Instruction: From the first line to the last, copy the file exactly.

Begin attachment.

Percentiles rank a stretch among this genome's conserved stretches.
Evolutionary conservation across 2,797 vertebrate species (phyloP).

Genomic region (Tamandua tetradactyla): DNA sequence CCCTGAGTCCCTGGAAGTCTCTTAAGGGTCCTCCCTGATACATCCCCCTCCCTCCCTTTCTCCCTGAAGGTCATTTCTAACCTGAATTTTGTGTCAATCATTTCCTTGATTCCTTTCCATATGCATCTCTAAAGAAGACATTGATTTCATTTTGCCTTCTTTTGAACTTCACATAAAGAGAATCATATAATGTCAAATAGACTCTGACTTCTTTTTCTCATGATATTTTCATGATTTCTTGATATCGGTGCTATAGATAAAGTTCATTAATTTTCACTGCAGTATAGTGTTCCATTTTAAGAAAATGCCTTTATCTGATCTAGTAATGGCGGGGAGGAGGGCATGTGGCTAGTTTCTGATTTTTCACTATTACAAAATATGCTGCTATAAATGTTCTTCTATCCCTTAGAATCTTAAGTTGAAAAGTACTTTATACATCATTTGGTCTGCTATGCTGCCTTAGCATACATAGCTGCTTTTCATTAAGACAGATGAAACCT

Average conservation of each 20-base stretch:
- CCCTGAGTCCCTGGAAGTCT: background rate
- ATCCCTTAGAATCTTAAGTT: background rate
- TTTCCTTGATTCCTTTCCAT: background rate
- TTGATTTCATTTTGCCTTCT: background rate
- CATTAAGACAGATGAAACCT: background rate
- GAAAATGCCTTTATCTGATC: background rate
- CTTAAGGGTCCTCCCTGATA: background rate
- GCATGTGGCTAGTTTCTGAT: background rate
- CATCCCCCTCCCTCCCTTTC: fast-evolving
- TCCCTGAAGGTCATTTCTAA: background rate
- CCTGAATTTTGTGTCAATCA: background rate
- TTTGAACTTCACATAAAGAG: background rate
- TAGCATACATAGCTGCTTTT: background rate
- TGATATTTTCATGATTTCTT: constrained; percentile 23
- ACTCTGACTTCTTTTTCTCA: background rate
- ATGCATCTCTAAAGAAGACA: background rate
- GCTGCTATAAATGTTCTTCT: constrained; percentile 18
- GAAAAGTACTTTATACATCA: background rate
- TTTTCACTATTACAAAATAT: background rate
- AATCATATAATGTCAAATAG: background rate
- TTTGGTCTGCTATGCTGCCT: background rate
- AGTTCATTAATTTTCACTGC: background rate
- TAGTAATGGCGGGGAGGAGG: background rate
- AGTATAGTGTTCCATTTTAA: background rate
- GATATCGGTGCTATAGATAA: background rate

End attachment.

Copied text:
Percentiles rank a stretch among this genome's conserved stretches.
Evolutionary conservation across 2,797 vertebrate species (phyloP).

Genomic region (Tamandua tetradactyla): DNA sequence CCCTGAGTCCCTGGAAGTCTCTTAAGGGTCCTCCCTGATACATCCCCCTCCCTCCCTTTCTCCCTGAAGGTCATTTCTAACCTGAATTTTGTGTCAATCATTTCCTTGATTCCTTTCCATATGCATCTCTAAAGAAGACATTGATTTCATTTTGCCTTCTTTTGAACTTCACATAAAGAGAATCATATAATGTCAAATAGACTCTGACTTCTTTTTCTCATGATATTTTCATGATTTCTTGATATCGGTGCTATAGATAAAGTTCATTAATTTTCACTGCAGTATAGTGTTCCATTTTAAGAAAATGCCTTTATCTGATCTAGTAATGGCGGGGAGGAGGGCATGTGGCTAGTTTCTGATTTTTCACTATTACAAAATATGCTGCTATAAATGTTCTTCTATCCCTTAGAATCTTAAGTTGAAAAGTACTTTATACATCATTTGGTCTGCTATGCTGCCTTAGCATACATAGCTGCTTTTCATTAAGACAGATGAAACCT

Average conservation of each 20-base stretch:
- CCCTGAGTCCCTGGAAGTCT: background rate
- ATCCCTTAGAATCTTAAGTT: background rate
- TTTCCTTGATTCCTTTCCAT: background rate
- TTGATTTCATTTTGCCTTCT: background rate
- CATTAAGACAGATGAAACCT: background rate
- GAAAATGCCTTTATCTGATC: background rate
- CTTAAGGGTCCTCCCTGATA: background rate
- GCATGTGGCTAGTTTCTGAT: background rate
- CATCCCCCTCCCTCCCTTTC: fast-evolving
- TCCCTGAAGGTCATTTCTAA: background rate
- CCTGAATTTTGTGTCAATCA: background rate
- TTTGAACTTCACATAAAGAG: background rate
- TAGCATACATAGCTGCTTTT: background rate
- TGATATTTTCATGATTTCTT: constrained; percentile 23
- ACTCTGACTTCTTTTTCTCA: background rate
- ATGCATCTCTAAAGAAGACA: background rate
- GCTGCTATAAATGTTCTTCT: constrained; percentile 18
- GAAAAGTACTTTATACATCA: background rate
- TTTTCACTATTACAAAATAT: background rate
- AATCATATAATGTCAAATAG: background rate
- TTTGGTCTGCTATGCTGCCT: background rate
- AGTTCATTAATTTTCACTGC: background rate
- TAGTAATGGCGGGGAGGAGG: background rate
- AGTATAGTGTTCCATTTTAA: background rate
- GATATCGGTGCTATAGATAA: background rate